Even a growth mindset versus a fixed mindset. I’ve talked about that book Mindset by Carol Dweck. Growth mindset believes you can and should change overtime. Even your opinions and some of your beliefs can be malleable. That’s helpful and leads to success in a lot of things.
Mike: I think overarching point here is just to educate yourself. Not just about the things you’re working on but about how other businesses in general work. Because I think it gives you more of a mental model or a framework to work from and be able to be a little bit more objective about the things you’re looking at. It seems like it would be easier in some ways to be more ignorant and just say, “I know what I’m doing. I’m going to do things in this particular way because I know that it is going to work.”
I think being able to second guess yourself and being able to be a little bit more objective about the decisions that you make, or that other people are making, the advice you’re receiving from people, is extremely beneficial just because it gives you enough mental model to work from something where you’re not sure. You’ve got these dark spots and you’re aware of those dark spots. You know that there’s places where there’s some—I don’t want to call it risk—but some percentages that could go either way. At least knowing where those places are is important.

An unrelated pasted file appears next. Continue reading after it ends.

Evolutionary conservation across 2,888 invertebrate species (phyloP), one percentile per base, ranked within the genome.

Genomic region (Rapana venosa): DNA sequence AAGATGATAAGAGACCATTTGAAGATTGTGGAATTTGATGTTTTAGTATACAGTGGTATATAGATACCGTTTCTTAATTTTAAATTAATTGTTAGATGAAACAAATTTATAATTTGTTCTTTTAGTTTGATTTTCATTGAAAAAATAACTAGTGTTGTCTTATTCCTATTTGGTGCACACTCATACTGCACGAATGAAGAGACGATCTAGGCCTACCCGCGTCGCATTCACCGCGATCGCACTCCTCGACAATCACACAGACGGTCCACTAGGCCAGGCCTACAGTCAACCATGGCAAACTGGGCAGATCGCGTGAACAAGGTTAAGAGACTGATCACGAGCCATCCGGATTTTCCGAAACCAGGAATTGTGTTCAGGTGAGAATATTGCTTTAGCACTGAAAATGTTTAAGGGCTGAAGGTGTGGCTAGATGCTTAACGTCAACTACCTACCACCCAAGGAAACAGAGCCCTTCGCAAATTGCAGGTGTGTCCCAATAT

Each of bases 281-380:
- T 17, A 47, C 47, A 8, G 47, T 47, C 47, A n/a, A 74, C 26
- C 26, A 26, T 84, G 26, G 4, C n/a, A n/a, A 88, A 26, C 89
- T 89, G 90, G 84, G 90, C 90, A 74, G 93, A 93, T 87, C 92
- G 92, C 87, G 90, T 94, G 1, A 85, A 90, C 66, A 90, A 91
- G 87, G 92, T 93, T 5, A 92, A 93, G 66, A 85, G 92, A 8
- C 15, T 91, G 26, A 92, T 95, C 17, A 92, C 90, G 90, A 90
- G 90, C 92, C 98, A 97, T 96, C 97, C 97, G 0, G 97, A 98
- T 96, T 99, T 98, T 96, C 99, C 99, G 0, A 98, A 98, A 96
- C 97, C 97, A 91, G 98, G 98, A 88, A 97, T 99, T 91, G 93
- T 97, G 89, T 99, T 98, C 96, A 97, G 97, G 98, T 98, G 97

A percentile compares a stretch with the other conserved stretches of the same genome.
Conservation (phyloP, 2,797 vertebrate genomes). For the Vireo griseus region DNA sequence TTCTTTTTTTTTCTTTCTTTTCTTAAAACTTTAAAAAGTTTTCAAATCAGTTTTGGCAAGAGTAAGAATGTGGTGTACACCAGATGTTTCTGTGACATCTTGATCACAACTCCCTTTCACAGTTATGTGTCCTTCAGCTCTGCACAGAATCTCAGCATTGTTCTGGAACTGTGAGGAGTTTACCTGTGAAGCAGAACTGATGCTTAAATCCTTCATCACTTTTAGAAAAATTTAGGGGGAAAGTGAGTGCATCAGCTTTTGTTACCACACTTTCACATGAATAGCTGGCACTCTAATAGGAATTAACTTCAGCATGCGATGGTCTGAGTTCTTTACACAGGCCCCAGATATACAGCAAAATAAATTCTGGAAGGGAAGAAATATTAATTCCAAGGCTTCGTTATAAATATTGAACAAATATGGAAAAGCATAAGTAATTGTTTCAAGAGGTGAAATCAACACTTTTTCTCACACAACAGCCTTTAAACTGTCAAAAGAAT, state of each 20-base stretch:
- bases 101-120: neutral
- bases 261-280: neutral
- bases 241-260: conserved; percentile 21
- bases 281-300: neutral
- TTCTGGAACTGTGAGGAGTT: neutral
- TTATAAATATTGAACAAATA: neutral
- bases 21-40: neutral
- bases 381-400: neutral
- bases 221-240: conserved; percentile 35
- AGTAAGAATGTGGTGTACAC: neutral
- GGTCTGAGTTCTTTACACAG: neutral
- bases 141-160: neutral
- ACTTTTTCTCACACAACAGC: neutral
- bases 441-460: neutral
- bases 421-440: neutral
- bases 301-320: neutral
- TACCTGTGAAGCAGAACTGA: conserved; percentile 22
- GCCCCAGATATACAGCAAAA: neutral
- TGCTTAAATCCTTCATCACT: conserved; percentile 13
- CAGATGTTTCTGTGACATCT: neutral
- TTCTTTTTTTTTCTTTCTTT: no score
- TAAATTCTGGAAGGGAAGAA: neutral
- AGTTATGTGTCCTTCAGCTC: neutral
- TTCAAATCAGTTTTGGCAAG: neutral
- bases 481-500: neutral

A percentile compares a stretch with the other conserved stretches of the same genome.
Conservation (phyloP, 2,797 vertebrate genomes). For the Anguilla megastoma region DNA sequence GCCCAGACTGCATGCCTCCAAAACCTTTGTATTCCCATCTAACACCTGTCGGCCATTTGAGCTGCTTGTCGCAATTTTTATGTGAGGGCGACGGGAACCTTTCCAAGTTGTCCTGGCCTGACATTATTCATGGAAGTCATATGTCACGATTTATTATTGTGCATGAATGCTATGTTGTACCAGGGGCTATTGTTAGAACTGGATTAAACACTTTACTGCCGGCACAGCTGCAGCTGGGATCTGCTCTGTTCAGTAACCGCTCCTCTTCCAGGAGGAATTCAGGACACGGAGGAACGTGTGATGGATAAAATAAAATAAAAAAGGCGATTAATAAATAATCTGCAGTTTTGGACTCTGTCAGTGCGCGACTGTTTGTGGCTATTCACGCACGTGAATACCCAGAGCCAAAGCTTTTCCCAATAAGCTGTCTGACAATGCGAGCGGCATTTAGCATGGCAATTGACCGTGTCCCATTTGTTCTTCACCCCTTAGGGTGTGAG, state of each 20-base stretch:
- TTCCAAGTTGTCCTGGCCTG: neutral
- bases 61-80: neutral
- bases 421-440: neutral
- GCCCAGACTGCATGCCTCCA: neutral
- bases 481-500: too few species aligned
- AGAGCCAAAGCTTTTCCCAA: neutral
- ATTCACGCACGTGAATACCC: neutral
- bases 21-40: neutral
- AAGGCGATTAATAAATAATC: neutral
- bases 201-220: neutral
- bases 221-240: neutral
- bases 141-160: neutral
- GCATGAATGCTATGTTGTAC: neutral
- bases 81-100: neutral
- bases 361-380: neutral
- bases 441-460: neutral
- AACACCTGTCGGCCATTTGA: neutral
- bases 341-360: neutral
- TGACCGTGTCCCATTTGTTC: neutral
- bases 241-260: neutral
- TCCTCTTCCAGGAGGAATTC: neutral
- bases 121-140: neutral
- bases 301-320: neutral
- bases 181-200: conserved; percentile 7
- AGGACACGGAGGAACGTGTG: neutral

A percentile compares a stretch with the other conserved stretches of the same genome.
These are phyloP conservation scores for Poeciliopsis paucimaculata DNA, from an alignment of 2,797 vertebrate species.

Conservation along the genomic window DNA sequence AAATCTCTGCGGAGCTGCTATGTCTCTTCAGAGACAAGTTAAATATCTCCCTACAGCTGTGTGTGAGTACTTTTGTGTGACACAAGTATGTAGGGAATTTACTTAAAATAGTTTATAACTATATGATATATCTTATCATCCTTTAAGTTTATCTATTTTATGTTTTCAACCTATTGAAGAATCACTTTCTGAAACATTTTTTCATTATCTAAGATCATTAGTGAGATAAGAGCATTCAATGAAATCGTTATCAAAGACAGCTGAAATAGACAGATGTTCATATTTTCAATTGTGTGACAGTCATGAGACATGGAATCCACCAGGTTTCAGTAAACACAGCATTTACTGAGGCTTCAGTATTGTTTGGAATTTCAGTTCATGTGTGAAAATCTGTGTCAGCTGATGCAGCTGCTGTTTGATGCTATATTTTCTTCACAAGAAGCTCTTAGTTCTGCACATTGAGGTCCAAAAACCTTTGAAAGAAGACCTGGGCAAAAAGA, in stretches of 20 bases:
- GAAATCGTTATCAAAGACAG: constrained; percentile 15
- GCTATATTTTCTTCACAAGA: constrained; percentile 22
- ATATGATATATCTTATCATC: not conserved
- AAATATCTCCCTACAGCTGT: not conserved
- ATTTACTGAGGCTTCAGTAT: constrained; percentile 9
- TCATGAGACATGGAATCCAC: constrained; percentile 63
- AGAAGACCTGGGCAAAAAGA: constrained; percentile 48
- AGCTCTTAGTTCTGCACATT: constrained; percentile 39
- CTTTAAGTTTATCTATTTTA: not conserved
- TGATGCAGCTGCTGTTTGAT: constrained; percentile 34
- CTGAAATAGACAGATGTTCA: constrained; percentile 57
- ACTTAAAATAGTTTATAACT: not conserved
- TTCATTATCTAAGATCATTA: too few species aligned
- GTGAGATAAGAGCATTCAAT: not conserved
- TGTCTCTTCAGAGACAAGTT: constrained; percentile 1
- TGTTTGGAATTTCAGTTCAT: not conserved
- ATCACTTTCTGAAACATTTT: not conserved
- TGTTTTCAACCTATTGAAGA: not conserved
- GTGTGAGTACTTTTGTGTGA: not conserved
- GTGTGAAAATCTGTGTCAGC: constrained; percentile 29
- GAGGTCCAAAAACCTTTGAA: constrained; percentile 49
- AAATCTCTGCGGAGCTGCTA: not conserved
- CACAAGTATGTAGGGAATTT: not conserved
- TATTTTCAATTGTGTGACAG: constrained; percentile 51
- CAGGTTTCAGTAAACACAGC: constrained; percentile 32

Rob: Yeah. When I’m thinking about a decision or something like this where I might have an absolute in my head, I often will couch it as like, “Well, I’m 51/49 on this.” Or I’ll say, “I’m 95/5 on this.” I rarely go higher than 95. There tends to be the exception or the doubt. It’s not just so clear cut.
Before you take us out, Mike, there’s a few absolutes that I want to throw out that as you listen to them, each of them has totally valid exceptions even though they feel like, “Wow, maybe it should be true.” I challenge the listener to think about the complete valid sections to each of these things.
Always write unit test when coding. Always grandfather on price increases. Never trust Google or Facebook. Never build on someone else’s platform and have your business totally reliant on it. Never go B2C. Never raise funding. There are more we could throw out.
In general, are those things true? Yeah, I would say so. Yeah, I think those are good rules of thumb. Are there totally valid times to break them? Indeed, sir. Absolute thinking, while it’s not always bad, we would conjecture that, I think all of us, you and I included, I think we can all get better at.
Mike: You would say that it’s not always bad but it’s not always good?
Rob: Not always good. Let’s raise the bar. Let’s raise the bar of the conversation. I think that’s the point.
Mike: With that, we’ll wrap things up. If you have a question for us, you can call it in to our voicemail number of 1-888-801-9690 or you can email it to us at email@example.com.